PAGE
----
Please be aware that work on the remaining Opie Archive is still ongoing, and parts of the archive will continue to become temporarily unavailable whilst preservation and cataloguing work is being carried out. We aim to accommodate urgent researchers’ requests for access wherever possible, however, if you do need to consult uncatalogued material from the Opie Archive before June 2018, please ensure that you contact us with as much advance notice as possible, so that we can advise on the availability of the material in question and make any necessary arrangements.


The Opie cataloguing project is generously funded by the Wellcome Trust.

The Shāhnāmah of Ibrāhīm Sulṭān – Available Online from Digital.Bodleian

VIEW IBRĀHĪM SULṬĀN’S SHĀHNĀMAH ONLINE
The Shāhnāmah – Book of Kings (or King of Books) – is an epic poem written in Persian by Abū l-Qāsim Firdawsī of Ṭūs. Completed in about 1010 CE, the book is composed of some 60,000 verses which narrate the history of Greater Persia from mythical beginnings until the Arab conquests of the 7th century.

Said to be the longest poem ever to have been written by a single person, the significance of Firdawsī’s Shāhnāmah to the Persian-speaking world can be compared to that of the works of Homer to Greece.

No manuscript copies of the Shāhnāmah survive from the 11th or 12th centuries, and only two from the 13th century are still extant, but many copies from the Timurid and Safavid periods are preserved in Library collections today.

Three of the grandsons of Tīmūr (Tamerlane) are known to have had lavish copies of Firdawsī’s Shāhnāmah or Persian Book of Kings made for them. The Shāhnāmahs of Bāysunghur, Muḥammad Jūkī, and Ibrāhīm Sulṭān are preserved in the Golestan Palace, Tehran, the Royal Asiatic Society, London, and the Bodleian Libraries, Oxford, respectively.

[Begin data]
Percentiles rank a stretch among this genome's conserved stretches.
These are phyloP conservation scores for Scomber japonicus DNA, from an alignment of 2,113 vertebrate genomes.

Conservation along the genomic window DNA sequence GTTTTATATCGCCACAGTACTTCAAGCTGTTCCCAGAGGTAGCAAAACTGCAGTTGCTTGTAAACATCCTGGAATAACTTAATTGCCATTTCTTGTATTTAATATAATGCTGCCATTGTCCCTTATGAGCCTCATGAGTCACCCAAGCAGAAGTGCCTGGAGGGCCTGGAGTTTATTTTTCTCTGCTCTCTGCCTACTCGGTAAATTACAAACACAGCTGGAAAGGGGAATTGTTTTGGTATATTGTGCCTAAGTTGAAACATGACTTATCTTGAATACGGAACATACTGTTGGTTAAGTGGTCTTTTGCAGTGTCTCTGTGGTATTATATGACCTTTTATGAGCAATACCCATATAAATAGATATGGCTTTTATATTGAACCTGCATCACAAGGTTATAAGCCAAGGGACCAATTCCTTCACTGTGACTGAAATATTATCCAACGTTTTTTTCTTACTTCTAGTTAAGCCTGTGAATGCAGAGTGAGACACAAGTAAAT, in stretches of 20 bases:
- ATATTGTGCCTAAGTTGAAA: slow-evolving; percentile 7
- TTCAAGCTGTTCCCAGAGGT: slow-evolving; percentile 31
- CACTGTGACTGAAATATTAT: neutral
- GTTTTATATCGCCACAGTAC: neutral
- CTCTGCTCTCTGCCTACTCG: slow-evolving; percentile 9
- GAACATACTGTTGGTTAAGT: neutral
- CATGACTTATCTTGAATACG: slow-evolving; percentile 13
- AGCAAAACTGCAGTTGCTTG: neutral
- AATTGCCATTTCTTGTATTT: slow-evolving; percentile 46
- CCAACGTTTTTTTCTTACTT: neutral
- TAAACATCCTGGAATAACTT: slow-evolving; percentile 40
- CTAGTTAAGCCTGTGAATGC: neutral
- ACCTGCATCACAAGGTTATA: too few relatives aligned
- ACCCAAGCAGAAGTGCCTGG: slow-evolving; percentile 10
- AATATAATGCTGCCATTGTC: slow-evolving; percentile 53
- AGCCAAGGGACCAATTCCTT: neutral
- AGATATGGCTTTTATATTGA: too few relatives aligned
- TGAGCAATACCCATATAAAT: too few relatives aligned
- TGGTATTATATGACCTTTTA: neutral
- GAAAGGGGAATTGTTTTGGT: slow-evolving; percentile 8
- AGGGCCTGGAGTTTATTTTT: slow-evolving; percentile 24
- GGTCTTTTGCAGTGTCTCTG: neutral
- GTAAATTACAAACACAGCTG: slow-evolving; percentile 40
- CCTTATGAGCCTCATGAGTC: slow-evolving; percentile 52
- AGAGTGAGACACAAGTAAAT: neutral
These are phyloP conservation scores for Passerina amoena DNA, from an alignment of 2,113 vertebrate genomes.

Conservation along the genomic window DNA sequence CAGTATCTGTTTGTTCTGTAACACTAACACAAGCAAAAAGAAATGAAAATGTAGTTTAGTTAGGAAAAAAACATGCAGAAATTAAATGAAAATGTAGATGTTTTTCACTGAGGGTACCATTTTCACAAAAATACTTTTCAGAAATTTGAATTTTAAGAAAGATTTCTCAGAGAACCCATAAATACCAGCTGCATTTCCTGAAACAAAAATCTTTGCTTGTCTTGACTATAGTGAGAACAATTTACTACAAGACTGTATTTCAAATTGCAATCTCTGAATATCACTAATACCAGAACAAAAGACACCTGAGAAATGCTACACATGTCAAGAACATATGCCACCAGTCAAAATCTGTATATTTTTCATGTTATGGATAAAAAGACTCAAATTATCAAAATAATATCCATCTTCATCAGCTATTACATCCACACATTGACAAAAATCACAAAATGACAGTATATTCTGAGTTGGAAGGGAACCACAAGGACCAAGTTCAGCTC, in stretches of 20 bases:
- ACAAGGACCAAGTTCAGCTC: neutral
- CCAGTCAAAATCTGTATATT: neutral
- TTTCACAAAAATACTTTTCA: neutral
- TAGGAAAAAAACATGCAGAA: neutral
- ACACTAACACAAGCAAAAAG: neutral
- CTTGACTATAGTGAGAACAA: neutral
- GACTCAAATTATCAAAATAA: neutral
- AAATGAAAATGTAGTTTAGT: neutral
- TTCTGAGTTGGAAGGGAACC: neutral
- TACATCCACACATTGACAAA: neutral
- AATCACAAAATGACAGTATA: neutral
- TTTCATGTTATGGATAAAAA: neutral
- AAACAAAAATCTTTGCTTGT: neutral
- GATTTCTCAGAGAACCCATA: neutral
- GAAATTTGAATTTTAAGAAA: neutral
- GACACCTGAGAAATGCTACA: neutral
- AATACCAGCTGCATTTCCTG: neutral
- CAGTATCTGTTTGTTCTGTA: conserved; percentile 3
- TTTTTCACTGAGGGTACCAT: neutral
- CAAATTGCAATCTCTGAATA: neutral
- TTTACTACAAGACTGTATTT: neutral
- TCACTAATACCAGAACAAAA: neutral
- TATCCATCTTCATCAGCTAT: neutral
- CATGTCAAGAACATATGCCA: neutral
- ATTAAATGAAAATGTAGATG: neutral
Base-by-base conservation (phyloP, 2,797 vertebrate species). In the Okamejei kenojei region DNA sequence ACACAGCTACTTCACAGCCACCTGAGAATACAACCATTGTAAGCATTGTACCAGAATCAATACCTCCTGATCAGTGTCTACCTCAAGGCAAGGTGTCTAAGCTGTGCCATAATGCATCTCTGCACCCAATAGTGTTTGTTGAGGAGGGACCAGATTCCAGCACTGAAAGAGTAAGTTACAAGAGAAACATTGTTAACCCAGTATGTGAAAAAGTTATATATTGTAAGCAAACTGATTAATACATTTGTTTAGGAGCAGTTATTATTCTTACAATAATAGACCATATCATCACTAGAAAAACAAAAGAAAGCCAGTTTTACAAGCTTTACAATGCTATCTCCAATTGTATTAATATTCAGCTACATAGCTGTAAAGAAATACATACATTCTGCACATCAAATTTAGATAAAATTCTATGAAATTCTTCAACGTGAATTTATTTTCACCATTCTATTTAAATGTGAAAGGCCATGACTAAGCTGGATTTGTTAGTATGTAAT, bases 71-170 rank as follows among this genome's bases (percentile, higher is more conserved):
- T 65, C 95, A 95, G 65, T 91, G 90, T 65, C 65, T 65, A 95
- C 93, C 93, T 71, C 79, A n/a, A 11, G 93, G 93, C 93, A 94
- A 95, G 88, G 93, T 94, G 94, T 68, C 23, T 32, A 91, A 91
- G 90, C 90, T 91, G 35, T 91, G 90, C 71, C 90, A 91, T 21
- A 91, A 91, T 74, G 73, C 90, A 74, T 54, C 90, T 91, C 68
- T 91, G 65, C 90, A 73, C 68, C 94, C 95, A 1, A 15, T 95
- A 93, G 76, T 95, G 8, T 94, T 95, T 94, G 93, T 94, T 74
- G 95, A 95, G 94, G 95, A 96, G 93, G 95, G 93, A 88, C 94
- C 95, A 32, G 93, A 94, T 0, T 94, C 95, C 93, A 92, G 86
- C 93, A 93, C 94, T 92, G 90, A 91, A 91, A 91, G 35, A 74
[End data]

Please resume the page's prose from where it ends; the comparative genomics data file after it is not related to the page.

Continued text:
Left: Shamsah showing inscription dedicated to Ibrāhīm Sulṭān. (MS. Ouseley Add. 176, fol. 12a). Right: Ibrāhīm Sulṭān holding court outdoors. (MS. Ouseley Add. 176, fol. 1b).

Thought to have been made in Shiraz sometime between 1430 and Ibrāhīm Sulṭān’s death in 1435, this copy of the Shāhnāmah is known for its exceptional miniature paintings and exquisite illuminated panels.

The manuscript was acquired by Sir Gore Ouseley, a Diplomat and Linguist, during travels in the East in the early 19th century, and came into the Bodleian in the 1850s along with many other of Sir Gore’s collections. It is now preserved as MS. Ouseley Add. 176.

Ibrāhīm Sulṭān’s Shāhnāmah is now digitally available online via Digital.Bodleian. Recently, its sibling Muḥammad Jūkī’s Shāhnāmah was published online by the Royal Asiatic Society; both in good time for Nawruz or Persian New Year on 20th March!

REFERENCES

Abdullaeva, F., & Melville, C., The Persian book of kings : Ibrahim Sultan’s Shahnama (Treasures from the Bodleian Library). Oxford: Bodleian Library, 2008.

Beeston, A. F. L., Hermann Ethé, and Eduard Sachau. Catalogue of the Persian, Turkish, Hindûstânî, and Pushtû Manuscripts in the Bodleian Library . Oxford: At the Clarendon, 1889.